By JAY LeBLANC
September 15, 2008
Bobby Parnell is a man on a mission. When National Pastime spoke to the 6’ 4”, 200-pound righty just a couple weeks ago, he had just made his final start with the double-A Binghamton Mets, for whom he went 10-6 with a 4.30 ERA this season. After a five-game stint with the triple-A New Orleans Zephyrs, Parnell was summoned to the majors on Sept. 1. After two weeks of watching and waiting, he made his debut for the New York Mets this evening when he pitched a scoreless bottom of the eighth in a 7-2 loss to the Washington Nationals. In doing so, he became the second National Pastime Prospect Q&A subject to reach the bigs, behind only Philadelphia Phillies outfielder Greg Golson.
Parnell has been a starter since the Mets took him out of Charleston Southern in the ninth round of the 2005 draft, but he’ll be pitching out of the bullpen this September. And with the Mets engaged in a heated National League East pennant race with the Phillies, it’s unlikely that the still somewhat raw soon-to-be 24-year-old will see much time on the mound. Regardless, it will be a great opportunity for Parnell, who said he learned a lot about pitching just from being around some of the Mets’ veteran hurlers during spring training.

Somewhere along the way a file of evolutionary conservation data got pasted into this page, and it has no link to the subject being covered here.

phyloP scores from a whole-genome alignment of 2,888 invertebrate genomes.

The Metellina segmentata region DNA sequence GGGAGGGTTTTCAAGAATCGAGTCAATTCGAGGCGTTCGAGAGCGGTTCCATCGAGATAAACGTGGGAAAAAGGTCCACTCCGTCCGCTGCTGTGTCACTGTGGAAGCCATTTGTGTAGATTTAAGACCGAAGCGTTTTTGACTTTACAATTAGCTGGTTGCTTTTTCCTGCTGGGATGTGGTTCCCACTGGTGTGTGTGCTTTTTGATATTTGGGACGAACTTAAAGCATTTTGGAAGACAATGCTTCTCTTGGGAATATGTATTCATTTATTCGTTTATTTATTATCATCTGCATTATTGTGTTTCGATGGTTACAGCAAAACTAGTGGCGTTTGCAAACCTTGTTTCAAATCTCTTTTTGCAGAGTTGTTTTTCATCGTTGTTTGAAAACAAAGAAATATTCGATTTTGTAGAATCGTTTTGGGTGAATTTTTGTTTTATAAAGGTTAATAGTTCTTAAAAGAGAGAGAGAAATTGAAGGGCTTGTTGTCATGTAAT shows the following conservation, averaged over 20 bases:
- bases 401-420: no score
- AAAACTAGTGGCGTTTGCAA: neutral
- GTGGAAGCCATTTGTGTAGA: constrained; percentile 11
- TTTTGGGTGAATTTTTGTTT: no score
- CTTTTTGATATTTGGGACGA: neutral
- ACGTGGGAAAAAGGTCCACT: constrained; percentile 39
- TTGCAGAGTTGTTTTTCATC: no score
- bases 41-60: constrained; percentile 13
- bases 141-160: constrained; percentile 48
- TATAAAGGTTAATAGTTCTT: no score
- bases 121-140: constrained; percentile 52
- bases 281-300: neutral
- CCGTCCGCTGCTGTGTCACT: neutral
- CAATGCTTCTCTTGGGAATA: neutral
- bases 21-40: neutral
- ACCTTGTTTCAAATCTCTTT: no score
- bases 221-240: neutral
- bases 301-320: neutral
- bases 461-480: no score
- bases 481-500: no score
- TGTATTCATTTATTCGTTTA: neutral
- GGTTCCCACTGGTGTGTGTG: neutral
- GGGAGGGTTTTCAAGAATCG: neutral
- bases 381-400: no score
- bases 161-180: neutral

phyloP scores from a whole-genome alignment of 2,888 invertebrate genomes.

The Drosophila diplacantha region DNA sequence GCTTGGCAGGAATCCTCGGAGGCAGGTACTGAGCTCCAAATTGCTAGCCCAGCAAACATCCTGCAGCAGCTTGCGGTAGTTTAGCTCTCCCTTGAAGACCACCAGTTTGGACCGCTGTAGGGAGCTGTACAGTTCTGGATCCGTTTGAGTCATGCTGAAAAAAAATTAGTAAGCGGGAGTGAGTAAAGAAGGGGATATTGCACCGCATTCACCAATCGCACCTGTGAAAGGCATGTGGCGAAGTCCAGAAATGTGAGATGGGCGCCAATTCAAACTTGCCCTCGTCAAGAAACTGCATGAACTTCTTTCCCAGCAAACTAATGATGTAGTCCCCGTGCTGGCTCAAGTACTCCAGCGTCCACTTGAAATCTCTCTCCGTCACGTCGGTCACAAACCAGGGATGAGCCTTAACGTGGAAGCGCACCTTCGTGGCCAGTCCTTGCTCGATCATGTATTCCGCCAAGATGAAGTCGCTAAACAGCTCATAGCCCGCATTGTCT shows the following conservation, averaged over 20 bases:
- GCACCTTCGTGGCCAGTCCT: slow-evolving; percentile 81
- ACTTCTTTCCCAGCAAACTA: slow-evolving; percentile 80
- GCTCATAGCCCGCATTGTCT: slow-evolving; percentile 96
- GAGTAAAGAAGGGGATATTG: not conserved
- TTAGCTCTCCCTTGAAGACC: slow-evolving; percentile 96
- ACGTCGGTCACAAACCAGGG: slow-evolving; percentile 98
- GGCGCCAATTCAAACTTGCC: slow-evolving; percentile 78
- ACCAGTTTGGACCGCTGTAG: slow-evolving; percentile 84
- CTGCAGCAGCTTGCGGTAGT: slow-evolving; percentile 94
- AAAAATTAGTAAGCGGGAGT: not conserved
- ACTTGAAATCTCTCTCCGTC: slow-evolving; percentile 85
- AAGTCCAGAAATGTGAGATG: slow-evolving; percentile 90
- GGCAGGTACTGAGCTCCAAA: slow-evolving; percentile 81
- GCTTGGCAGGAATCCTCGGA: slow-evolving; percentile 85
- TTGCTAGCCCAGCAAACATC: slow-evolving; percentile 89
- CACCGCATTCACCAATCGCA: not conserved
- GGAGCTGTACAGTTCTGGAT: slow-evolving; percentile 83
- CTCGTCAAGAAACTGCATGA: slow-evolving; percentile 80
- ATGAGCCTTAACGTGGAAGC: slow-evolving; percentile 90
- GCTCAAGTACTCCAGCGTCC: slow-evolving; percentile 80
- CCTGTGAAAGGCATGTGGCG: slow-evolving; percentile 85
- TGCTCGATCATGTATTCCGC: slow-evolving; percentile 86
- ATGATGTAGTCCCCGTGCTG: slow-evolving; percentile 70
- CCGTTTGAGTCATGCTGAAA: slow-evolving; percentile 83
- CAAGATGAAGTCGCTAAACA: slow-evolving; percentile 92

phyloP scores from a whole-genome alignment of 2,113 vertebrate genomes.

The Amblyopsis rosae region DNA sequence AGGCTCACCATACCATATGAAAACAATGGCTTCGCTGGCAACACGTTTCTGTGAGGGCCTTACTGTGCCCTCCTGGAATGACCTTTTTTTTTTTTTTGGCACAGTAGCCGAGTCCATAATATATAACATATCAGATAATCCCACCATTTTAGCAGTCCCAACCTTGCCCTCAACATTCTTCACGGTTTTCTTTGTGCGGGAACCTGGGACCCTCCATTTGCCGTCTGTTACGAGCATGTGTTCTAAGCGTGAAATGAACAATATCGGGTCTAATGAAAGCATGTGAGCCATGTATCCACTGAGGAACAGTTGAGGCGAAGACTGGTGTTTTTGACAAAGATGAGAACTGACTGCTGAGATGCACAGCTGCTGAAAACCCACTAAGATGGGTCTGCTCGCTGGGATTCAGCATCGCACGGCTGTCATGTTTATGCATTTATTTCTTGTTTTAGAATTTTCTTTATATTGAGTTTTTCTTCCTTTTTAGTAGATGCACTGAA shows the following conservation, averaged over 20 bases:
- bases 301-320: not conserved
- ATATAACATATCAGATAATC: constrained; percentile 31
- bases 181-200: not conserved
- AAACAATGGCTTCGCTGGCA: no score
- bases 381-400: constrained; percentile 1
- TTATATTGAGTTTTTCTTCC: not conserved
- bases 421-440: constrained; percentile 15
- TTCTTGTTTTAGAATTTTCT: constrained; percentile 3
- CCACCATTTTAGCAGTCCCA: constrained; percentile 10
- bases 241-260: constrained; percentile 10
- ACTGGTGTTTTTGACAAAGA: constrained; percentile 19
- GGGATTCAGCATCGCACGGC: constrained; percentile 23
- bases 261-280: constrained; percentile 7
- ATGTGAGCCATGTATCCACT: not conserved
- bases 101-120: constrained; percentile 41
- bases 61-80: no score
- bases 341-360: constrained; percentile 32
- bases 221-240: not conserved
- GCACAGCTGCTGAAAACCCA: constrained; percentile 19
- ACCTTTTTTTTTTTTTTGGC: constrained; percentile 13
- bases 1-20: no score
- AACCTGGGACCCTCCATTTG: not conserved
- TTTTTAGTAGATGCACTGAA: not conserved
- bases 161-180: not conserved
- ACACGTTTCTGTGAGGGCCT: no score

“I got a chance to go to big league camp this year with the Mets. Billy Wagner and those guys, [Johan] Santana’s changeup … I like to take it from everybody,” Parnell said, when asked if there were any pitchers he looks up to. “I like to learn as I go, from who I can. I like to just watch everybody.”
Parnell had little success as a collegiate pitcher - he posted ERAs of 6.82 and 8.86 during his final two NCAA seasons - and was drafted primarily because scouts were intrigued by his low- to mid-90s heat. He has worked hard to refine his craft since turning pro, as evidenced by the fact that he’s earned All-Star honors at three minor league levels during his relatively quick trip to the show. He compliments his heat with a hard slider and a changeup that he’s made significant progress with this season, and while he strikes out a good amount of hitters, he likes to try to pitch to contact and induce ground balls. Parnell could probably use a bit more seasoning, but if all goes well this month and next spring, he could find himself in the Mets’ 2009 rotation.
You can read the full National Pastime Prospect Q&A with Bobby Parnell by clicking here.
Jay LeBlanc is an assistant news editor at The Washington Times and Mayor of the National Pastime web community. His Prospect Q&A column runs every Monday and Thursday throughout the season. He can be reached at firstname.lastname@example.org.